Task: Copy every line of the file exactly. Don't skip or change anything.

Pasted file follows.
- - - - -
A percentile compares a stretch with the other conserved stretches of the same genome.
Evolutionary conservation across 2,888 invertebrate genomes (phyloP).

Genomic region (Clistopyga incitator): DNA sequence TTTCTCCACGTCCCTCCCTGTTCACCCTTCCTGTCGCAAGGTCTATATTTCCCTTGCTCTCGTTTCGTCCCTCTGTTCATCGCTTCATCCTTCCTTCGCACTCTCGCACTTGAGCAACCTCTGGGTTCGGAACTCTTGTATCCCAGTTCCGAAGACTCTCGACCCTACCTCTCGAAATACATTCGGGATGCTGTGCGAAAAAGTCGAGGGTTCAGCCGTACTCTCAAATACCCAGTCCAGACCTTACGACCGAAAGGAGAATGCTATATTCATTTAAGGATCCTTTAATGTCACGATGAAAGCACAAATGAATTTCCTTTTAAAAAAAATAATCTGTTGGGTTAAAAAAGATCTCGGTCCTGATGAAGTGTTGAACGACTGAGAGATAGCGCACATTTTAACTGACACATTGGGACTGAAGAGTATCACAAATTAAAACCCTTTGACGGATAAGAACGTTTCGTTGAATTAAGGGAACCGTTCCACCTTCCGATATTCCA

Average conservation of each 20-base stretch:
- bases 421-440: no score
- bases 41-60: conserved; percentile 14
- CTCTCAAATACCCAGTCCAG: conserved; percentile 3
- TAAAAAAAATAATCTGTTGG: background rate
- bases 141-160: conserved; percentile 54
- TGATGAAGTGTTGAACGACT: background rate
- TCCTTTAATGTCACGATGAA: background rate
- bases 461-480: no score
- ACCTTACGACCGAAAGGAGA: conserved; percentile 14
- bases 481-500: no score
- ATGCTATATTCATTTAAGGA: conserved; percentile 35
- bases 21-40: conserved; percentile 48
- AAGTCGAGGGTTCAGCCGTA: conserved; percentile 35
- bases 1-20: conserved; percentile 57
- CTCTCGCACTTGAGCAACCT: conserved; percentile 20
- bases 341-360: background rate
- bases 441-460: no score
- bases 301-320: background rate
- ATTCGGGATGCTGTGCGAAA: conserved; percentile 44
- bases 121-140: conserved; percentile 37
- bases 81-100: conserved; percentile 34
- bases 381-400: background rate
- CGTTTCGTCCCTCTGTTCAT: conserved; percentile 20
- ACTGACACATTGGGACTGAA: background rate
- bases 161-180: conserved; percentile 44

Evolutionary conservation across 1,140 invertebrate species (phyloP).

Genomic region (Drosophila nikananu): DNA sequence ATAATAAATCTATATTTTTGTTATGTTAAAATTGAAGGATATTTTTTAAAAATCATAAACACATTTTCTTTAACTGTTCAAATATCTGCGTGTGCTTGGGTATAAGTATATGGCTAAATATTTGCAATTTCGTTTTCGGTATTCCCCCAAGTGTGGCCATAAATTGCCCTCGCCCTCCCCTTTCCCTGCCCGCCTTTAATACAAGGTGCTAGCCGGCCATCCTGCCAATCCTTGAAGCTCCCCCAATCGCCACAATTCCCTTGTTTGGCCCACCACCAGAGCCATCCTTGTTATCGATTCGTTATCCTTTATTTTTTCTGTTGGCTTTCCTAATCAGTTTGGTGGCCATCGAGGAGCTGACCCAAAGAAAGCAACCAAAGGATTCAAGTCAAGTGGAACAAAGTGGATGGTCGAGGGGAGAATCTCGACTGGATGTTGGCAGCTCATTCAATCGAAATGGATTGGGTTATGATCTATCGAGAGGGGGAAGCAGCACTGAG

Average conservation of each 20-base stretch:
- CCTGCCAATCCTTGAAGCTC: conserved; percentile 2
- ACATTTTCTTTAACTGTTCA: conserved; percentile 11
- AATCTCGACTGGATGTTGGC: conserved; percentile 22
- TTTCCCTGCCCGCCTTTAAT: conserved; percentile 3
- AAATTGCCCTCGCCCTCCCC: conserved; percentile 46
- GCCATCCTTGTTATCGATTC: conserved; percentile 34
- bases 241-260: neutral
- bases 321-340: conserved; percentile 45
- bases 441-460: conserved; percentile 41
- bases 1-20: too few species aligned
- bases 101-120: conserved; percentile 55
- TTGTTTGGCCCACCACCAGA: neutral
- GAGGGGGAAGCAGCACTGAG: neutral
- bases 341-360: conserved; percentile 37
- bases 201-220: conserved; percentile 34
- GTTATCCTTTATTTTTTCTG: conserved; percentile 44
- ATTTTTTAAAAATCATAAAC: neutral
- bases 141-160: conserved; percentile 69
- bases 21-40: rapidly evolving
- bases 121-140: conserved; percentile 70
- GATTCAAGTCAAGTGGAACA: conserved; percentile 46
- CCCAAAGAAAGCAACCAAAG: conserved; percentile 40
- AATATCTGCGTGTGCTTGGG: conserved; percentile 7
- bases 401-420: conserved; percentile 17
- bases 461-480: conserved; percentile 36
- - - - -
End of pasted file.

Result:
A percentile compares a stretch with the other conserved stretches of the same genome.
Evolutionary conservation across 2,888 invertebrate genomes (phyloP).

Genomic region (Clistopyga incitator): DNA sequence TTTCTCCACGTCCCTCCCTGTTCACCCTTCCTGTCGCAAGGTCTATATTTCCCTTGCTCTCGTTTCGTCCCTCTGTTCATCGCTTCATCCTTCCTTCGCACTCTCGCACTTGAGCAACCTCTGGGTTCGGAACTCTTGTATCCCAGTTCCGAAGACTCTCGACCCTACCTCTCGAAATACATTCGGGATGCTGTGCGAAAAAGTCGAGGGTTCAGCCGTACTCTCAAATACCCAGTCCAGACCTTACGACCGAAAGGAGAATGCTATATTCATTTAAGGATCCTTTAATGTCACGATGAAAGCACAAATGAATTTCCTTTTAAAAAAAATAATCTGTTGGGTTAAAAAAGATCTCGGTCCTGATGAAGTGTTGAACGACTGAGAGATAGCGCACATTTTAACTGACACATTGGGACTGAAGAGTATCACAAATTAAAACCCTTTGACGGATAAGAACGTTTCGTTGAATTAAGGGAACCGTTCCACCTTCCGATATTCCA

Average conservation of each 20-base stretch:
- bases 421-440: no score
- bases 41-60: conserved; percentile 14
- CTCTCAAATACCCAGTCCAG: conserved; percentile 3
- TAAAAAAAATAATCTGTTGG: background rate
- bases 141-160: conserved; percentile 54
- TGATGAAGTGTTGAACGACT: background rate
- TCCTTTAATGTCACGATGAA: background rate
- bases 461-480: no score
- ACCTTACGACCGAAAGGAGA: conserved; percentile 14
- bases 481-500: no score
- ATGCTATATTCATTTAAGGA: conserved; percentile 35
- bases 21-40: conserved; percentile 48
- AAGTCGAGGGTTCAGCCGTA: conserved; percentile 35
- bases 1-20: conserved; percentile 57
- CTCTCGCACTTGAGCAACCT: conserved; percentile 20
- bases 341-360: background rate
- bases 441-460: no score
- bases 301-320: background rate
- ATTCGGGATGCTGTGCGAAA: conserved; percentile 44
- bases 121-140: conserved; percentile 37
- bases 81-100: conserved; percentile 34
- bases 381-400: background rate
- CGTTTCGTCCCTCTGTTCAT: conserved; percentile 20
- ACTGACACATTGGGACTGAA: background rate
- bases 161-180: conserved; percentile 44

Evolutionary conservation across 1,140 invertebrate species (phyloP).

Genomic region (Drosophila nikananu): DNA sequence ATAATAAATCTATATTTTTGTTATGTTAAAATTGAAGGATATTTTTTAAAAATCATAAACACATTTTCTTTAACTGTTCAAATATCTGCGTGTGCTTGGGTATAAGTATATGGCTAAATATTTGCAATTTCGTTTTCGGTATTCCCCCAAGTGTGGCCATAAATTGCCCTCGCCCTCCCCTTTCCCTGCCCGCCTTTAATACAAGGTGCTAGCCGGCCATCCTGCCAATCCTTGAAGCTCCCCCAATCGCCACAATTCCCTTGTTTGGCCCACCACCAGAGCCATCCTTGTTATCGATTCGTTATCCTTTATTTTTTCTGTTGGCTTTCCTAATCAGTTTGGTGGCCATCGAGGAGCTGACCCAAAGAAAGCAACCAAAGGATTCAAGTCAAGTGGAACAAAGTGGATGGTCGAGGGGAGAATCTCGACTGGATGTTGGCAGCTCATTCAATCGAAATGGATTGGGTTATGATCTATCGAGAGGGGGAAGCAGCACTGAG

Average conservation of each 20-base stretch:
- CCTGCCAATCCTTGAAGCTC: conserved; percentile 2
- ACATTTTCTTTAACTGTTCA: conserved; percentile 11
- AATCTCGACTGGATGTTGGC: conserved; percentile 22
- TTTCCCTGCCCGCCTTTAAT: conserved; percentile 3
- AAATTGCCCTCGCCCTCCCC: conserved; percentile 46
- GCCATCCTTGTTATCGATTC: conserved; percentile 34
- bases 241-260: neutral
- bases 321-340: conserved; percentile 45
- bases 441-460: conserved; percentile 41
- bases 1-20: too few species aligned
- bases 101-120: conserved; percentile 55
- TTGTTTGGCCCACCACCAGA: neutral
- GAGGGGGAAGCAGCACTGAG: neutral
- bases 341-360: conserved; percentile 37
- bases 201-220: conserved; percentile 34
- GTTATCCTTTATTTTTTCTG: conserved; percentile 44
- ATTTTTTAAAAATCATAAAC: neutral
- bases 141-160: conserved; percentile 69
- bases 21-40: rapidly evolving
- bases 121-140: conserved; percentile 70
- GATTCAAGTCAAGTGGAACA: conserved; percentile 46
- CCCAAAGAAAGCAACCAAAG: conserved; percentile 40
- AATATCTGCGTGTGCTTGGG: conserved; percentile 7
- bases 401-420: conserved; percentile 17
- bases 461-480: conserved; percentile 36